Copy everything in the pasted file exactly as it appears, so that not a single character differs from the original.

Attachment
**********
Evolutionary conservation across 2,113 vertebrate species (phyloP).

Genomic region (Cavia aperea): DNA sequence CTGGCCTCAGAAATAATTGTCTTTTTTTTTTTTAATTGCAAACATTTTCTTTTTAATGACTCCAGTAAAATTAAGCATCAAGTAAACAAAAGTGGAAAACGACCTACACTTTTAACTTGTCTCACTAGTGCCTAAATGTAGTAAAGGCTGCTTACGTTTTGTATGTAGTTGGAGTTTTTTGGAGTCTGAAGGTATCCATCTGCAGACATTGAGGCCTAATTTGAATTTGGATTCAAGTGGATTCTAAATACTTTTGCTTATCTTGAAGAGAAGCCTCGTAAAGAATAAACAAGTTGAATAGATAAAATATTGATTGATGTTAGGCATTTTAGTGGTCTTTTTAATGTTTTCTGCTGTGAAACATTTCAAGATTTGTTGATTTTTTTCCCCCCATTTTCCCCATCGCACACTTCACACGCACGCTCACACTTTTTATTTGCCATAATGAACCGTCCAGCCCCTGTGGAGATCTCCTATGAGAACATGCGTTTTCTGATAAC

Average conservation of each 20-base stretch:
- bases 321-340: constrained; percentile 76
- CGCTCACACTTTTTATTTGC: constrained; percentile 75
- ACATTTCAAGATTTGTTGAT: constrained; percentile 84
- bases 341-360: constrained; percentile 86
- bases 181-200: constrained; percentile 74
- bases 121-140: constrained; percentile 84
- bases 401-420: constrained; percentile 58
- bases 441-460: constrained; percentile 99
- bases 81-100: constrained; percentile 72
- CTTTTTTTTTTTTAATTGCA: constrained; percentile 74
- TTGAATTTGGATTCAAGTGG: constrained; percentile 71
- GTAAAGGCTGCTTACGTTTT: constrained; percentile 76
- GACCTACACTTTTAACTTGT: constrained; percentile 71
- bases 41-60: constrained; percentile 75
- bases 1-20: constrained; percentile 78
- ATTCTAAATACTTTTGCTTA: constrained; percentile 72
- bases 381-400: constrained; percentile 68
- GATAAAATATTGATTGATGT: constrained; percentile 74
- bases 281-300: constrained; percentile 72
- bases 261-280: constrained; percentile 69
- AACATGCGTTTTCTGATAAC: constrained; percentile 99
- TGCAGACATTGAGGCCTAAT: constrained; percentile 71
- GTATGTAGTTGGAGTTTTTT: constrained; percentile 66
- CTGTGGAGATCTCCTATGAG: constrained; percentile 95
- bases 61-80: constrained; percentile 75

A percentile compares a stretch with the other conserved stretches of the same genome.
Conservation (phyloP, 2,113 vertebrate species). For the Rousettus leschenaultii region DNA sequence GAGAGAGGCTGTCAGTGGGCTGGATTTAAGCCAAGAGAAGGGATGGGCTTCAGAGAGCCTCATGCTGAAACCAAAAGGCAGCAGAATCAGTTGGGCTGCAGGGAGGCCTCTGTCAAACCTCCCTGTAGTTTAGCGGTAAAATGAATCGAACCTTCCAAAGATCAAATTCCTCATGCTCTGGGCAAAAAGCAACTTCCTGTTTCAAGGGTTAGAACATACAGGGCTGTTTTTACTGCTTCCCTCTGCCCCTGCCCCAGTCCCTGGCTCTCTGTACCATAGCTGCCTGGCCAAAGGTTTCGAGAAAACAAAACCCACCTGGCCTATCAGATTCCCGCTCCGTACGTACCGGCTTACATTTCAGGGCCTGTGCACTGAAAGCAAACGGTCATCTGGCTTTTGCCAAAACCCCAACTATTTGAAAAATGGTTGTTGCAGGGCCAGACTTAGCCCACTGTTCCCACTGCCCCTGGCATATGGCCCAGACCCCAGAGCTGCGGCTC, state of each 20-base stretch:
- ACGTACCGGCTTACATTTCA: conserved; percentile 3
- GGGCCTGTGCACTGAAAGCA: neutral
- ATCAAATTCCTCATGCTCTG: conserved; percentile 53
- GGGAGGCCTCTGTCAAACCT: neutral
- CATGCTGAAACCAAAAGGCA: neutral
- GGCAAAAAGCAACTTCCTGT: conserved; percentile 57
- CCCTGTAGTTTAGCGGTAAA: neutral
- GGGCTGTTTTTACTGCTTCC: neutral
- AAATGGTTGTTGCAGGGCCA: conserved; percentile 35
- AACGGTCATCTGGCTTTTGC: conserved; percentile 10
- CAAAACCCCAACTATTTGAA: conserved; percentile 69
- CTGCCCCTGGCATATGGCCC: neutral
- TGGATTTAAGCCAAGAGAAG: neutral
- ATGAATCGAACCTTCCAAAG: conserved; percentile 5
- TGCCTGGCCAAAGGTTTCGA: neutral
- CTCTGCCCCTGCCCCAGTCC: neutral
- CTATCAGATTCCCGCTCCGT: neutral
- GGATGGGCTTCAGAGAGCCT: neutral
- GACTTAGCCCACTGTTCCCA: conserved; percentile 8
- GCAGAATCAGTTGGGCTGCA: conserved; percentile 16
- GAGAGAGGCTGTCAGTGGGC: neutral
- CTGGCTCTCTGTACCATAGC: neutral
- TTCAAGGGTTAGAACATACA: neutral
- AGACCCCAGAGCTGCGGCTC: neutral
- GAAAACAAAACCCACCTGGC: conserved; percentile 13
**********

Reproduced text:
Evolutionary conservation across 2,113 vertebrate species (phyloP).

Genomic region (Cavia aperea): DNA sequence CTGGCCTCAGAAATAATTGTCTTTTTTTTTTTTAATTGCAAACATTTTCTTTTTAATGACTCCAGTAAAATTAAGCATCAAGTAAACAAAAGTGGAAAACGACCTACACTTTTAACTTGTCTCACTAGTGCCTAAATGTAGTAAAGGCTGCTTACGTTTTGTATGTAGTTGGAGTTTTTTGGAGTCTGAAGGTATCCATCTGCAGACATTGAGGCCTAATTTGAATTTGGATTCAAGTGGATTCTAAATACTTTTGCTTATCTTGAAGAGAAGCCTCGTAAAGAATAAACAAGTTGAATAGATAAAATATTGATTGATGTTAGGCATTTTAGTGGTCTTTTTAATGTTTTCTGCTGTGAAACATTTCAAGATTTGTTGATTTTTTTCCCCCCATTTTCCCCATCGCACACTTCACACGCACGCTCACACTTTTTATTTGCCATAATGAACCGTCCAGCCCCTGTGGAGATCTCCTATGAGAACATGCGTTTTCTGATAAC

Average conservation of each 20-base stretch:
- bases 321-340: constrained; percentile 76
- CGCTCACACTTTTTATTTGC: constrained; percentile 75
- ACATTTCAAGATTTGTTGAT: constrained; percentile 84
- bases 341-360: constrained; percentile 86
- bases 181-200: constrained; percentile 74
- bases 121-140: constrained; percentile 84
- bases 401-420: constrained; percentile 58
- bases 441-460: constrained; percentile 99
- bases 81-100: constrained; percentile 72
- CTTTTTTTTTTTTAATTGCA: constrained; percentile 74
- TTGAATTTGGATTCAAGTGG: constrained; percentile 71
- GTAAAGGCTGCTTACGTTTT: constrained; percentile 76
- GACCTACACTTTTAACTTGT: constrained; percentile 71
- bases 41-60: constrained; percentile 75
- bases 1-20: constrained; percentile 78
- ATTCTAAATACTTTTGCTTA: constrained; percentile 72
- bases 381-400: constrained; percentile 68
- GATAAAATATTGATTGATGT: constrained; percentile 74
- bases 281-300: constrained; percentile 72
- bases 261-280: constrained; percentile 69
- AACATGCGTTTTCTGATAAC: constrained; percentile 99
- TGCAGACATTGAGGCCTAAT: constrained; percentile 71
- GTATGTAGTTGGAGTTTTTT: constrained; percentile 66
- CTGTGGAGATCTCCTATGAG: constrained; percentile 95
- bases 61-80: constrained; percentile 75

A percentile compares a stretch with the other conserved stretches of the same genome.
Conservation (phyloP, 2,113 vertebrate species). For the Rousettus leschenaultii region DNA sequence GAGAGAGGCTGTCAGTGGGCTGGATTTAAGCCAAGAGAAGGGATGGGCTTCAGAGAGCCTCATGCTGAAACCAAAAGGCAGCAGAATCAGTTGGGCTGCAGGGAGGCCTCTGTCAAACCTCCCTGTAGTTTAGCGGTAAAATGAATCGAACCTTCCAAAGATCAAATTCCTCATGCTCTGGGCAAAAAGCAACTTCCTGTTTCAAGGGTTAGAACATACAGGGCTGTTTTTACTGCTTCCCTCTGCCCCTGCCCCAGTCCCTGGCTCTCTGTACCATAGCTGCCTGGCCAAAGGTTTCGAGAAAACAAAACCCACCTGGCCTATCAGATTCCCGCTCCGTACGTACCGGCTTACATTTCAGGGCCTGTGCACTGAAAGCAAACGGTCATCTGGCTTTTGCCAAAACCCCAACTATTTGAAAAATGGTTGTTGCAGGGCCAGACTTAGCCCACTGTTCCCACTGCCCCTGGCATATGGCCCAGACCCCAGAGCTGCGGCTC, state of each 20-base stretch:
- ACGTACCGGCTTACATTTCA: conserved; percentile 3
- GGGCCTGTGCACTGAAAGCA: neutral
- ATCAAATTCCTCATGCTCTG: conserved; percentile 53
- GGGAGGCCTCTGTCAAACCT: neutral
- CATGCTGAAACCAAAAGGCA: neutral
- GGCAAAAAGCAACTTCCTGT: conserved; percentile 57
- CCCTGTAGTTTAGCGGTAAA: neutral
- GGGCTGTTTTTACTGCTTCC: neutral
- AAATGGTTGTTGCAGGGCCA: conserved; percentile 35
- AACGGTCATCTGGCTTTTGC: conserved; percentile 10
- CAAAACCCCAACTATTTGAA: conserved; percentile 69
- CTGCCCCTGGCATATGGCCC: neutral
- TGGATTTAAGCCAAGAGAAG: neutral
- ATGAATCGAACCTTCCAAAG: conserved; percentile 5
- TGCCTGGCCAAAGGTTTCGA: neutral
- CTCTGCCCCTGCCCCAGTCC: neutral
- CTATCAGATTCCCGCTCCGT: neutral
- GGATGGGCTTCAGAGAGCCT: neutral
- GACTTAGCCCACTGTTCCCA: conserved; percentile 8
- GCAGAATCAGTTGGGCTGCA: conserved; percentile 16
- GAGAGAGGCTGTCAGTGGGC: neutral
- CTGGCTCTCTGTACCATAGC: neutral
- TTCAAGGGTTAGAACATACA: neutral
- AGACCCCAGAGCTGCGGCTC: neutral
- GAAAACAAAACCCACCTGGC: conserved; percentile 13